Struggle can reverse union membership decline

NEW FIGURES showing a dramatic drop in union membership in 2007 highlight the challenges facing the labour movement as it attempts to rebuild after the Howard years.

ABS data shows that total membership fell by 5 per cent, or 89,000, in the year to August 2007. Union coverage of the workforce is now less than 20 per cent, and just 13.7 per cent in the private sector. The latest fall continues a long trend of decline. The drop is a blow to hopes that the unions’ campaign against WorkChoices would lead to a rise in membership. It demonstrates that although the unions’ political campaign was very successful, it has not yet translated into more recruits on the shop floor.

ACTU president Sharan Burrow blamed the drop on the Howard government’s WorkChoices laws, which have made it much harder for unions to organise and recruit.

A major factor behind union decline is undoubtedly structural changes to the economy-permanent, unionised jobs in the “old” economy such as manufacturing are being replaced by service sector jobs which are often casual and temporary, and where traditions of unionism are weaker.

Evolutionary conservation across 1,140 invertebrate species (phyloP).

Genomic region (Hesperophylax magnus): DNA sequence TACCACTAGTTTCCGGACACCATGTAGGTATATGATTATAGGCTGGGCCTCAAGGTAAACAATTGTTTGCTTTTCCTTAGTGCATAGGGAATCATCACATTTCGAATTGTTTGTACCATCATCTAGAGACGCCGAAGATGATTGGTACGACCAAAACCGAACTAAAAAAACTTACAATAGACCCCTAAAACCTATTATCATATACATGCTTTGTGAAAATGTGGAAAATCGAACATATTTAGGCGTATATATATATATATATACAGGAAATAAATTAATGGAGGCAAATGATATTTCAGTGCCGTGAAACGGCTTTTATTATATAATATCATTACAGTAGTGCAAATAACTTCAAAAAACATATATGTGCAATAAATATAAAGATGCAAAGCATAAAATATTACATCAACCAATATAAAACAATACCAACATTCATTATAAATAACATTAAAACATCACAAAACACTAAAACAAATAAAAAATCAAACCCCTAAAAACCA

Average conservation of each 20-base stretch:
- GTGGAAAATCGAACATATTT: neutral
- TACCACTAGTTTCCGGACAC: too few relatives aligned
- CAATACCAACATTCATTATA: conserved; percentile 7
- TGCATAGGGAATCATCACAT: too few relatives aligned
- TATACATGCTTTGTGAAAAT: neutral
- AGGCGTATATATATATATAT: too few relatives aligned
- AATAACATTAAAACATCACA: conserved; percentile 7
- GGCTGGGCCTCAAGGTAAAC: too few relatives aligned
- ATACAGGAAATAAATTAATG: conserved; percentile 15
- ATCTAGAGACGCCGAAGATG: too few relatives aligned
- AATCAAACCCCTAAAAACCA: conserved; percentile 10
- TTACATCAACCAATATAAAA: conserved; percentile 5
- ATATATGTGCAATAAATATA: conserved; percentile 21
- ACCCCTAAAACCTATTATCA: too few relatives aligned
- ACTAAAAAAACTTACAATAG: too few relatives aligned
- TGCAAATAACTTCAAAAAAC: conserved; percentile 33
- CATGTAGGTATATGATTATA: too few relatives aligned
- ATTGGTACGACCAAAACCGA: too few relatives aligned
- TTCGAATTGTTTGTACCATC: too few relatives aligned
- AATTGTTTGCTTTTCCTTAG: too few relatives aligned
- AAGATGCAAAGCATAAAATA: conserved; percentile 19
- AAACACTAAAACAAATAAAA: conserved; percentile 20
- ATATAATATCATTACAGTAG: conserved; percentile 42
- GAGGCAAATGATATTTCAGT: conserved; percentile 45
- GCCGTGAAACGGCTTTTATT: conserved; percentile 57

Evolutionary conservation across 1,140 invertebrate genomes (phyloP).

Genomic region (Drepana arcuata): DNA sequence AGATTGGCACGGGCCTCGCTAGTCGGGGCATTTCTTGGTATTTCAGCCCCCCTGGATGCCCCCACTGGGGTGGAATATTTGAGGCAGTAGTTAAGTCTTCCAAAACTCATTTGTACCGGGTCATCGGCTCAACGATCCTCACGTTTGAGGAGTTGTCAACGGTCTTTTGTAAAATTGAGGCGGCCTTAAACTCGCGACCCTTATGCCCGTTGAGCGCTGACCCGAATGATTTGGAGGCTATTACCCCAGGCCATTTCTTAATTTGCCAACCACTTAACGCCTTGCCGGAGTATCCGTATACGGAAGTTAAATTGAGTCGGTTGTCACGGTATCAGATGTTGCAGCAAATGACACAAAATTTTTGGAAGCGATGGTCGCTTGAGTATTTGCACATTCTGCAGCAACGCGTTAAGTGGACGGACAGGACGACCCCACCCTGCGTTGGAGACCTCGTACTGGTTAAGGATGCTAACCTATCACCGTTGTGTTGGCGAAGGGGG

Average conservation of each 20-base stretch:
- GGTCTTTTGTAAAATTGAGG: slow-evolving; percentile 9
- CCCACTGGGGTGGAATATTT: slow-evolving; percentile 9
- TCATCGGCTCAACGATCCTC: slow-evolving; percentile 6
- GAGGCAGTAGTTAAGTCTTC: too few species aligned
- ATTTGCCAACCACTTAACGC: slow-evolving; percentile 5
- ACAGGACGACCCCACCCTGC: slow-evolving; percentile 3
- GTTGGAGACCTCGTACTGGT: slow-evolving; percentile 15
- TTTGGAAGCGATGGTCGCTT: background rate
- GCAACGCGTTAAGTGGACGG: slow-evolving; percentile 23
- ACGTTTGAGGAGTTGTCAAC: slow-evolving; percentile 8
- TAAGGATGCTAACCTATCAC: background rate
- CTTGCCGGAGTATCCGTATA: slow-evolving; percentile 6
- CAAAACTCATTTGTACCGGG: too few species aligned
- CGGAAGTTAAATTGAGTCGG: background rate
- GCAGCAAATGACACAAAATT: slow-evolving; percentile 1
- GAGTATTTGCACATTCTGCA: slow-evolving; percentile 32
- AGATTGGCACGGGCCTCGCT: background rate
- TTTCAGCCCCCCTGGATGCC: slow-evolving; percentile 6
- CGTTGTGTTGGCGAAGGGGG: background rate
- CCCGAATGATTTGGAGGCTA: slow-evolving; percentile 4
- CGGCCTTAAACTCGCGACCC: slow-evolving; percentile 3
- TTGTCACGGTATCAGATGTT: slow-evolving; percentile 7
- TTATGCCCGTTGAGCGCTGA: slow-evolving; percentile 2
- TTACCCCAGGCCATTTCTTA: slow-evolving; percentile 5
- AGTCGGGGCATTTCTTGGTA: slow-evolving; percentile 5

But some unions have defied the trend and their successes are an example of how to reverse the decline. The Electrical Trades Union in Victoria, for instance, has doubled its membership in the last decade, by taking a militant stance and winning better pay and conditions for electricians.

The Australian Education Union grew by 20,000 members in the last year alone, mainly on the back of a strong industrial campaign in Victoria. The lesson is that unions can reverse the decline if they involve their members and engage in action over pay, conditions and wider political issues.

By Jarvis Ryan

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